Safeguarding adults: lessons from the murder of Steven Hoskin
What is the video about?
Steven Hoskin had learning disabilities and lived alone in St Austell. He was tortured and murdered by people who targeted him because of his learning disabilities. Investigations showed that Steven had made numerous calls to a number of agencies, including the police, health and social care services, so they should have been aware that he was in danger. Following the serious case review into Steven’s murder there have been significant improvements in communication, sharing information and partnership working between the agencies in the area. Staff training has also been improved.
The police have introduced a ‘neighbourhood harm register’ which ensures that an alert is raised when there are repeat calls from the same people with the same problems. In such cases, data is shared with the appropriate agencies and they work together to provide a joint response. Similarly, a system for recognising and responding to ‘cluster calls’ has been developed within the ambulance service.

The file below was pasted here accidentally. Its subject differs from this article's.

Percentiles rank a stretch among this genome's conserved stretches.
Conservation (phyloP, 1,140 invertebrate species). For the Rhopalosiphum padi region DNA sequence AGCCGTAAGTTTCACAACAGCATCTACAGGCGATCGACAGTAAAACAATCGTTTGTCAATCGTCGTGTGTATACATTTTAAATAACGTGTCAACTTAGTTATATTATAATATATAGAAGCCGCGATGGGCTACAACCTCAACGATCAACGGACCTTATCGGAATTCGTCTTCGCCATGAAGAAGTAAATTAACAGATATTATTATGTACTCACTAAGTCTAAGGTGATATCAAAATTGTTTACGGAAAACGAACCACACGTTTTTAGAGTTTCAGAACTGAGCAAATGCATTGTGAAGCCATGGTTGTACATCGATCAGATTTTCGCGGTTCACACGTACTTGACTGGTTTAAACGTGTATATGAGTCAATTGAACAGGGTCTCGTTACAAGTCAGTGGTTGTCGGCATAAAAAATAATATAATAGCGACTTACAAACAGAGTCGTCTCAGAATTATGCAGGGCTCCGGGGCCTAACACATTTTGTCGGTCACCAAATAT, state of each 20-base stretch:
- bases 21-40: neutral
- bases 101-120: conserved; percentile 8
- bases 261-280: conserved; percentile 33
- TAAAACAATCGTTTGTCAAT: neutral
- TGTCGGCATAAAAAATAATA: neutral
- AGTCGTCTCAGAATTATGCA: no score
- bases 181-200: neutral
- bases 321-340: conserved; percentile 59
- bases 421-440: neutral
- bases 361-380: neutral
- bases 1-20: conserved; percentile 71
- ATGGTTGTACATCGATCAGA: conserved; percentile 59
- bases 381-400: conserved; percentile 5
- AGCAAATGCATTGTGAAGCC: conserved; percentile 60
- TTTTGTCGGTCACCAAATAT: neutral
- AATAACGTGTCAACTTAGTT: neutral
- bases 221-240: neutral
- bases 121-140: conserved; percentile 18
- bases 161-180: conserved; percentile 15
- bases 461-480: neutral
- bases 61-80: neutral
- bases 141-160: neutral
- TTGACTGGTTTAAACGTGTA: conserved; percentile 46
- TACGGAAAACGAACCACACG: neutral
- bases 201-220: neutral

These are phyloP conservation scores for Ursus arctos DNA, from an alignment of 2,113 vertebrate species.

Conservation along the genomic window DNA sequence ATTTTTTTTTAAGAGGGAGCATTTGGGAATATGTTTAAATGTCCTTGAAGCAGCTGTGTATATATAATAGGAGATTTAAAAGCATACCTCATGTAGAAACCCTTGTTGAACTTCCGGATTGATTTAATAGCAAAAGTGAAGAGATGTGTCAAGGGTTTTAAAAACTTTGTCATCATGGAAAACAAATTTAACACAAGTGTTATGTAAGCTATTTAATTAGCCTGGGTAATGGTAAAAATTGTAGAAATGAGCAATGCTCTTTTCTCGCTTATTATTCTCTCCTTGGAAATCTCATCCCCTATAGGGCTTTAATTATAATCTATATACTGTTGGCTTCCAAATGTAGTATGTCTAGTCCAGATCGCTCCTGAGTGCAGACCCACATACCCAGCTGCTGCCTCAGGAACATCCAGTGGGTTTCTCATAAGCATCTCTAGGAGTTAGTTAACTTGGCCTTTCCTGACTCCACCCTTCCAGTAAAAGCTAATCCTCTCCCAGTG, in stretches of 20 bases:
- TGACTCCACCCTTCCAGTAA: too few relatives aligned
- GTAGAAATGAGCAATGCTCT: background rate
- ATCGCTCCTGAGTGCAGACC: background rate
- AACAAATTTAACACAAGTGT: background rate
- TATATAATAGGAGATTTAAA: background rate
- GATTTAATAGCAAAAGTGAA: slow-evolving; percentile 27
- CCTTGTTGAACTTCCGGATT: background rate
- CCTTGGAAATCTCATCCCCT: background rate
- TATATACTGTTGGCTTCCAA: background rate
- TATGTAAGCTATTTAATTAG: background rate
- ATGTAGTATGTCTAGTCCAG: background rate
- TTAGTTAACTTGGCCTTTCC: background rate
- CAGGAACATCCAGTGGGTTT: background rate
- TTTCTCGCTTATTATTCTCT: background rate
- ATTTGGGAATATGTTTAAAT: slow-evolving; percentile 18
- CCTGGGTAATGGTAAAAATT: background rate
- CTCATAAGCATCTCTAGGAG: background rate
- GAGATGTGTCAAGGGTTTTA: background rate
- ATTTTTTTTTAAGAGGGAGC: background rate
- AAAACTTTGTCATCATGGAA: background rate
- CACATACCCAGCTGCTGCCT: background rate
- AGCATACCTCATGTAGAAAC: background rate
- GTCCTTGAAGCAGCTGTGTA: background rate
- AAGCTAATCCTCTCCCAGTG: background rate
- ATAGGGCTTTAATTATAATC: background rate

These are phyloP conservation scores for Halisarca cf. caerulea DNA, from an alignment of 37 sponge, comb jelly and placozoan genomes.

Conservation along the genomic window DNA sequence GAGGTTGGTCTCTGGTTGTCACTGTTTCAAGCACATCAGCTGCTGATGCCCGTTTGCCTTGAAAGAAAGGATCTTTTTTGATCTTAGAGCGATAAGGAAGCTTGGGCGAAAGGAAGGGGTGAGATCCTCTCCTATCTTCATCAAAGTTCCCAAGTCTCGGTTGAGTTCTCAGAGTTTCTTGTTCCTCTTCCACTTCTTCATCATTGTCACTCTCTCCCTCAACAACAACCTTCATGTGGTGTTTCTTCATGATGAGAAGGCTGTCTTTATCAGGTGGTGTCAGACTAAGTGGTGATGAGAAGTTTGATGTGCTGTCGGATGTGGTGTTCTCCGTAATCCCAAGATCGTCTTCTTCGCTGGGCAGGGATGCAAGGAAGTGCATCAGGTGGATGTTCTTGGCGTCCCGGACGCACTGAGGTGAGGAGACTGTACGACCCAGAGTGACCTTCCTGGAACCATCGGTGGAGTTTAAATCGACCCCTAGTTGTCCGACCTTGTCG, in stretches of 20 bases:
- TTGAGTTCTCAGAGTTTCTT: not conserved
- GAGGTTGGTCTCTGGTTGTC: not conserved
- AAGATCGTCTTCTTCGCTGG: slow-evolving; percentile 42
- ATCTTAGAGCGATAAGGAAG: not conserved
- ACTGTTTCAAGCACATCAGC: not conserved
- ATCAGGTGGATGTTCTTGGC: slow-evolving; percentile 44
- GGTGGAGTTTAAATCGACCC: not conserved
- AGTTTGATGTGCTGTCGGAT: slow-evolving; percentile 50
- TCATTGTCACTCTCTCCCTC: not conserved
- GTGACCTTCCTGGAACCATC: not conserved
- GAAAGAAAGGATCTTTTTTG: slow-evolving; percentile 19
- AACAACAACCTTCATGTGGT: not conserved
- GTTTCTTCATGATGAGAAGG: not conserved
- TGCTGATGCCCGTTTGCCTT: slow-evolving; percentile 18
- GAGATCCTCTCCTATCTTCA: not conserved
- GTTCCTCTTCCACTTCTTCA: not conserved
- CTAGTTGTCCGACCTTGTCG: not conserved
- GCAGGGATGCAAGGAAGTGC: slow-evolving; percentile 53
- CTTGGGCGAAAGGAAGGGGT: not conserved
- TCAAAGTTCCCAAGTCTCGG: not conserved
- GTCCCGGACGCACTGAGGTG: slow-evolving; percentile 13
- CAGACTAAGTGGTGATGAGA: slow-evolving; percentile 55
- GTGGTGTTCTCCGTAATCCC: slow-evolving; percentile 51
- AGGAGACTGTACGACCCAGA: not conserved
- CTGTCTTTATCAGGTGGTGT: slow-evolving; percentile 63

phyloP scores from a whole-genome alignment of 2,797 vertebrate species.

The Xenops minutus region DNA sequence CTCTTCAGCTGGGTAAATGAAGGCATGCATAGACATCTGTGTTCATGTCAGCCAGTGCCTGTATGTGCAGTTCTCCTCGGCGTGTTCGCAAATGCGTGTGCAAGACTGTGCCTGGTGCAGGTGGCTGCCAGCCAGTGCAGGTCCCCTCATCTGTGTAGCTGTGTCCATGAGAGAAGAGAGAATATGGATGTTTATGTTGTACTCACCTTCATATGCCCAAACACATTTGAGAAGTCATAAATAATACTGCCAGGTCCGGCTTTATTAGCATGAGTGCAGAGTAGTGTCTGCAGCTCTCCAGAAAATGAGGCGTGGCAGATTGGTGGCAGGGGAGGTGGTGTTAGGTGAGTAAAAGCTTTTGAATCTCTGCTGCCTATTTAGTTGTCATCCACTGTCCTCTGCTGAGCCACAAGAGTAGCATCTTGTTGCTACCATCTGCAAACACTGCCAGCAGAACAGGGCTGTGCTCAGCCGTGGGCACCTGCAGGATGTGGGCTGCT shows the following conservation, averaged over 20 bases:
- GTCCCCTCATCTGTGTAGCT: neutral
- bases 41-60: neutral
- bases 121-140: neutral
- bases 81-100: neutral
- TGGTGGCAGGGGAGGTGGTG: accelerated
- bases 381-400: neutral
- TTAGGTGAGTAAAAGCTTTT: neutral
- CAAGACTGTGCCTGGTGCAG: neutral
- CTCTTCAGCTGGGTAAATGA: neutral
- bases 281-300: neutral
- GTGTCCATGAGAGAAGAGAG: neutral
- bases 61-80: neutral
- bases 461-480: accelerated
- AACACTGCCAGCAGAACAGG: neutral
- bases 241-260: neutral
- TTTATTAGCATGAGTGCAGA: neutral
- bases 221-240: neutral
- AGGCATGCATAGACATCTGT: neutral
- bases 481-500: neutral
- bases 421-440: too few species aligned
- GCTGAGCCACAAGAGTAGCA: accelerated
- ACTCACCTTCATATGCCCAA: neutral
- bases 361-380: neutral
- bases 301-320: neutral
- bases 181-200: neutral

The video demonstrates that partnership between agencies and procedures for sharing information are vital to adult safeguarding.
Messages for practice
- Sharing information and partnership working between agencies is vital for the effective safeguarding of adults.
- People who are on the margins of social care eligibility criteria and receiving little or no support may highlight their need by repeatedly calling on emergency services.
- Such people may be at risk of either being abused or abusing others more vulnerable to abuse than themselves.
- Staff in all front-line health and social care services should be trained in the identification of indicators of abuse.
Who will find this useful?
Directors of adult social services, social work managers, social workers, police, ambulance service, accident and emergency departments.